[The official final stop of my RTW trip’s European leg = photos.]
The private room owner offered to give me a ride (“free!”, he emphasized) to the place for the ferry. Two beautiful German girls shared the ride, and they responded mostly sincerely when I bid them a good day and journey to Koruča Island.
There were roughly 15 people in front of me in the line, and yet the girl who’s supposed to start selling the tickets at 8am didn’t appear until almost a quarter to nine when there were well more than five dozens of people waiting in line behind me.
The boat ride took almost two hours, surprisingly longer than expected while predictably boring. And the fact that the sky simply turned grey once we boarded the boat didn’t help at all. Once we arrived, the situation turned out to be rather straightforward: for daytrippers (while there were people offering accommodations at the harbor), simply approach the ticket booth for the national park, buy the ticket, which includes coupons for (mini-)bus rides and boat rides within the national park. Actually they could really have put up some signs and maps to illustrate the whole thing, but they didn’t, so all of us were somewhat anxious and wanted to ask the young woman who sold the tickets, who was (again) rather impatient.
So, it was basically a very unimpressive ride to the shore of the first lake, from where one can take a boat to the islet in the midst of the lake to see the 12th-century monastery on it. The islet is tiny, and the monastery was really not interesting, although I suppose if the sky were blue and/or the weather was even hotter and consequently more fitting for swimming, my verdict would’ve been different.
Some other tourists as well as I tried to figure out which of the boats go to “Small Bridge,” which borders both lakes, but no matter which one asked a boat-driver who was coming back and forth between two shores, he stayed consistently impatient. I think I was the one who succeeded to getting the most words out of his mouth, although it was basically “yes, yes, yes, don’t worry,” while he showed every effort to shut me up and run away.
When that boat did arrive, there were quite a lot of people waiting, and this boat turned out more than full – many were left standing without a seat. I wonder whether that’s wise for safety. And when we reached that “Small Bridge,” which was small and really something you can see somewhere across some gutter near your house, this side had similarly lots and lots of people waiting.
Anyway, at this point one can hire a bicycle or a canoe or swim or hike. But the views were anything but impressive, and as I tried to walk around the smaller lake, once I discovered that I couldn’t find the ride road signs, I decided to turn back and walk to the place right beside the bigger lake for minibus pickup. After all it was shortly past 2pm and I deserved lunch, which has been the bigger of my two meals of the day these days. (See how I will never lose weight in the short run?)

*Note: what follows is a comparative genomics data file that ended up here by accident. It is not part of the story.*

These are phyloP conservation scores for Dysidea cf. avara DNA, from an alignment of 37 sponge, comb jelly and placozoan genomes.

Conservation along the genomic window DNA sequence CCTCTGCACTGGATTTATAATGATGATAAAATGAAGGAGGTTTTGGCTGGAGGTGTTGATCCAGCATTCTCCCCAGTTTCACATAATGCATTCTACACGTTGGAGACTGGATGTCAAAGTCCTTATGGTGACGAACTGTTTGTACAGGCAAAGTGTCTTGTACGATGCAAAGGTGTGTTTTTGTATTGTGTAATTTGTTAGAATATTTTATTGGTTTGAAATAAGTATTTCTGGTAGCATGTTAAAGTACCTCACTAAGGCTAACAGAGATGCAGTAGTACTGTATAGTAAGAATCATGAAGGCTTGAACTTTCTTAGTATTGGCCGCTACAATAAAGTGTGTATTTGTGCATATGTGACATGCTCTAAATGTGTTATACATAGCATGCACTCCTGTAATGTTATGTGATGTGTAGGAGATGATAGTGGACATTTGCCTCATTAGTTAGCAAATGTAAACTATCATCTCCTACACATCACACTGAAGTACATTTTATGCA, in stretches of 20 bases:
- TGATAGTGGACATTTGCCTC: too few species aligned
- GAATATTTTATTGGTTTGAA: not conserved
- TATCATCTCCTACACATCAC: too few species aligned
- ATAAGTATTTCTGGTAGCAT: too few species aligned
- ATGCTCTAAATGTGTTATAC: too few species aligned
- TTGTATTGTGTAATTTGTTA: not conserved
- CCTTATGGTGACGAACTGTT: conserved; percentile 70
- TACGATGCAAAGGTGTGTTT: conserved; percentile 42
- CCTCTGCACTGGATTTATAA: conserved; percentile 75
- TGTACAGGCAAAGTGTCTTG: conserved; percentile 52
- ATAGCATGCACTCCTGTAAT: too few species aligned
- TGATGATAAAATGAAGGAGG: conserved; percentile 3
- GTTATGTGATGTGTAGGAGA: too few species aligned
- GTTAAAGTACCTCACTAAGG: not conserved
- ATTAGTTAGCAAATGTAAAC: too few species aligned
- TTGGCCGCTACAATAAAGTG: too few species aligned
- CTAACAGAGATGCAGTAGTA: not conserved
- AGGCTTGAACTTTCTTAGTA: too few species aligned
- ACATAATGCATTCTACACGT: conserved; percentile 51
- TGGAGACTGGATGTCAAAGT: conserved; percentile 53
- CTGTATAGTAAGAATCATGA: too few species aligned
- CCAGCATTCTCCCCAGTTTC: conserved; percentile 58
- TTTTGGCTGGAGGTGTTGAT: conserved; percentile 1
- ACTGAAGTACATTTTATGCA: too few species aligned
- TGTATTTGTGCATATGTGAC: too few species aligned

The boat back set forth at 4pm, and we arrived at roughly 6.30. I checked the tourist info near the harbor, which gave me different answers about airport shuttle buses from those given by the tourist info near Old Town: this clerk wasn’t sure if the bus would stop near the gas station but thought the bus would also stop near Old Town, and she thought it’s ok to pay in Euro. Well, anyway, it seems that I would have to go to Main Bus Station just to be safe, and it’s better – according to her – to change money here (at the money exchange, for instance, right beside this tourist information center) rather than at the airport, since the rate at the latter would be markedly inferior. (As I checked the next day, while the rate here is something like 7.34 – 7.43, the rate at the airport was 7.1 – 7.6.)
Back in the private accommodation, I found that the owner, whom I asked to keep my notebook, hadn’t returned, so there was no way I could make a call. On the other hand, he moved the guy with a drop-jaw accent (a term I coined) who didn’t seem to hear me well and kept asking things very loudly to my room, since the Japanese had left earlier today. Anyway, I went to do my shopping first, which included things for tomorrow’s breakfast, lunch, and snacks. (Yeah, me who have to eat to ease the mind, it seems…)
When the owner did return, I asked him whether it’s ok for him to drive me tomorrow to the bus station. (The shuttle bus schedule is set to coincide with flight departures and changes every day; the morning buses on my departure day leaves at 5am, 10 and 10.30.) His expressions – I am sorry to say – immediately turned irritated and unwilling. Gosh, why do these people simply change their faces as soon as they know that there’s no more money coming for them? He did (reluctantly) agreed, except that I would have to leave at 9am with him, since he’d “have to work.”
I went again for a short internet session at the nearby bar, although this time a young pretty waitress told me that the wireless is “only for customers,” no matter how I told her what the private room owner said (about him being a very good friend to the bar owner and his guests can come here using the wifi without ordering anything). She was nevertheless gracious enough to say that I could use “this time” without having to order things, and since there were quite some smokers and I wasn’t very keen on surfing the net tonight, I had my quick session, checked some info to jot down with a pen, and then left.
Lying on the bed, I thought about various potentially daunting insecurities about my South American trip, although what Daphne said online tonight (amazing that she was on line so late) was absolutely right: “Good, you’re going to South America! It’s [after all] more difficult to go to South America than to Europe.”
9/19記帳：1HRK = 0.135EUR, 1EUR = 7.415HRK, 1HRK = 5.195TWD
Split – Dubrovnik公車：125+ 10= 135
Dubrovnik – Polače來回船票：108HRK
總計：505.77 HRK + 14EUR = 3190 TWD 爆！